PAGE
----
Cabinet approves extending sanctions on N. Korea

Other News Materials 10 October 2007 02:51 (UTC +04:00)

( KYODO ) - Prime Minister Yasuo Fukuda's Cabinet on Tuesday approved the extension of Japan's sanctions on North Korea for another six months starting Sunday, while also expressing its willingness to seek a breakthrough on the issues of Pyongyang's nuclear ambitions and past abductions of Japanese nationals.

The decision to extend all of the sanctions that expire Saturday, including a ban on all North Korean-flagged ships entering Japanese ports and all imports from the country, came on the first anniversary of North Korea's nuclear test.

''We decided that the extension was necessary after comprehensively taking into consideration that there has been no specific progress on the abduction issue as well as the various conditions surrounding North Korea, including the nuclear issue,'' said Chief Cabinet Secretary Nobutaka Machimura.

Tokyo imposed the sanctions after the announcement of the nuclear test in October last year and extended the measures in April. Other sanctions, including a ban on port calls by the Mangyongbong-92, a North Korean cargo-passenger ferry which provided the only direct passenger link between Japan and North Korea, had been imposed following ballistic missile launches by North Korea in July 2006.

Machimura told a press conference, ''We renew our demand to North Korea to take specific actions toward resolving the various outstanding issues.''

The top government spokesman said Japan's basic stance of seeking to resolve outstanding issues, including settlement of the unfortunate past, North Korea's past abductions of Japanese nationals, and its nuclear and missile development ambitions, and of realizing the normalization of bilateral ties at an early time remains unchanged.

''As for the steps to be taken by our country, we want to think about it based on the actions that North Korea takes concerning the various outstanding issues, including the abduction issue,'' Machimura added.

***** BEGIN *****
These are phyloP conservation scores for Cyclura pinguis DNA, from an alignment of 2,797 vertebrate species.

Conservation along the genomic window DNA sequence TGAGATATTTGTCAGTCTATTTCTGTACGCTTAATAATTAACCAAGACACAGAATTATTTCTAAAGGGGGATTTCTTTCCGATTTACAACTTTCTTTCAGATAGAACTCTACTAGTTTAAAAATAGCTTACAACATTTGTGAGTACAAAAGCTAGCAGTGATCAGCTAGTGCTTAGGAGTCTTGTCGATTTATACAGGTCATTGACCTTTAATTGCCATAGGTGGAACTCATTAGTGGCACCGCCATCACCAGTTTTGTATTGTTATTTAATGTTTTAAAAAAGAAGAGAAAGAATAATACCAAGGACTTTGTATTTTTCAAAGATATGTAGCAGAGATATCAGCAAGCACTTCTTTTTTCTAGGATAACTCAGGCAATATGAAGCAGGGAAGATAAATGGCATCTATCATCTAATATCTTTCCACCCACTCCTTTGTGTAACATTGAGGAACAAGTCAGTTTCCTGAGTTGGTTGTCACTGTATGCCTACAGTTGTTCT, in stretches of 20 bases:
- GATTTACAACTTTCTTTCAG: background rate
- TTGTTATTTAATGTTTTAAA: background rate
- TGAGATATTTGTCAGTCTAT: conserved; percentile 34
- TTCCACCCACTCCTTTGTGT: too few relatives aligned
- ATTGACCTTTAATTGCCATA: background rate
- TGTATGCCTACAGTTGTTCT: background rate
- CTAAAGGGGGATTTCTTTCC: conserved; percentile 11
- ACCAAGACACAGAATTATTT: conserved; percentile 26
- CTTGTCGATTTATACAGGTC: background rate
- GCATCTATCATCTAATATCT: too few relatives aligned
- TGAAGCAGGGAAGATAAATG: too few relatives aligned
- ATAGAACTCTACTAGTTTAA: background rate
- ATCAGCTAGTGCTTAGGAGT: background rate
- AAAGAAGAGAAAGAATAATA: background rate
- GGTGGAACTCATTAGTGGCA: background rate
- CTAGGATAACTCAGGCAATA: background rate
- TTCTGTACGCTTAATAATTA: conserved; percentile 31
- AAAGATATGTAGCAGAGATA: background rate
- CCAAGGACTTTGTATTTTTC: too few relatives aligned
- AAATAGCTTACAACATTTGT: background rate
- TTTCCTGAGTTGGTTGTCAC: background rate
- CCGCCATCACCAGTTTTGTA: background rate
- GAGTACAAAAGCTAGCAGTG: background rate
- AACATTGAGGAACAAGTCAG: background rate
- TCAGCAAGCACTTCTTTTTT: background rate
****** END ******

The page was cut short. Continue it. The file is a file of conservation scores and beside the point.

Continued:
On media reports that North Korean leader Kim Jong Il told South Korean President Roh Moo Hyun during their summit talks last week that there are no more abducted Japanese nationals in North Korea, both Machimura and Fukuda said that if North Korea wants to make such an assertion, it should do so clearly in the course of bilateral contacts with Japan.

''If that is the truth, Japan should have been told...so we do not care (about such reports),'' Fukuda said. When asked whether he is willing to meet the North Korean leader, he told reporters, ''It is too early to talk about such things.''

But Fukuda voiced his willingness to go to North Korea if the situation allows, saying it depends on the ongoing negotiations over the abduction issue.

Referring to the reports, Machimura said, ''It is not my understanding that they have made such remarks during Japan-North Korea bilateral talks, at least until now.''

Meanwhile, Foreign Minister Masahiko Komura downplayed the reports that Kim considers the abduction issue closed, saying, ''That is something which North Korea has always been saying and which we cannot accept.''

Komura told a news conference that it seems that Kim ''also understands the importance of achieving progress in Japan-North Korea relations, so I look forward to ( Pyongyang's) concrete actions to achieve concrete progress through bilateral negotiations.''

On North Korea's claim that eight of the 13 Japanese nationals it abducted have died, Komura reiterated Japan's dissatisfaction with this explanation and said that Pyongyang must fulfill its responsibility to explain the truth and facts before Japan will be convinced.

The foreign minister reiterated Japan's demand that all missing abductees be returned.

A South Korean professor and adviser to Roh who accompanied the president to Pyongyang for the talks with Kim told foreign journalists Monday that the North Korean leader considers the issue of Japanese abducted by the North as over.

Yonsei University professor Moon Jung In said he had heard from a South Korean government source that Kim told Roh there are no more abducted Japanese nationals in North Korea.

North Korea admitted in September 2002, when then Prime Minister Junichiro Koizumi made a landmark visit to Pyongyang, that its agents had abducted or lured 13 Japanese nationals to the country, and said that five were alive and eight had died.

The five returned to Japan in October 2002 and were later joined by their families. But the Japanese government is not convinced by North Korea's explanations concerning those Pyongyang claims have died or those it says never entered the country.

Tokyo has been demanding that Pyongyang reopen or newly investigate the cases of 12 of the 17 abductees on Japan's official list -- all except the repatriated five -- as well as return any remaining victims and hand over to Japan those involved in the abductions.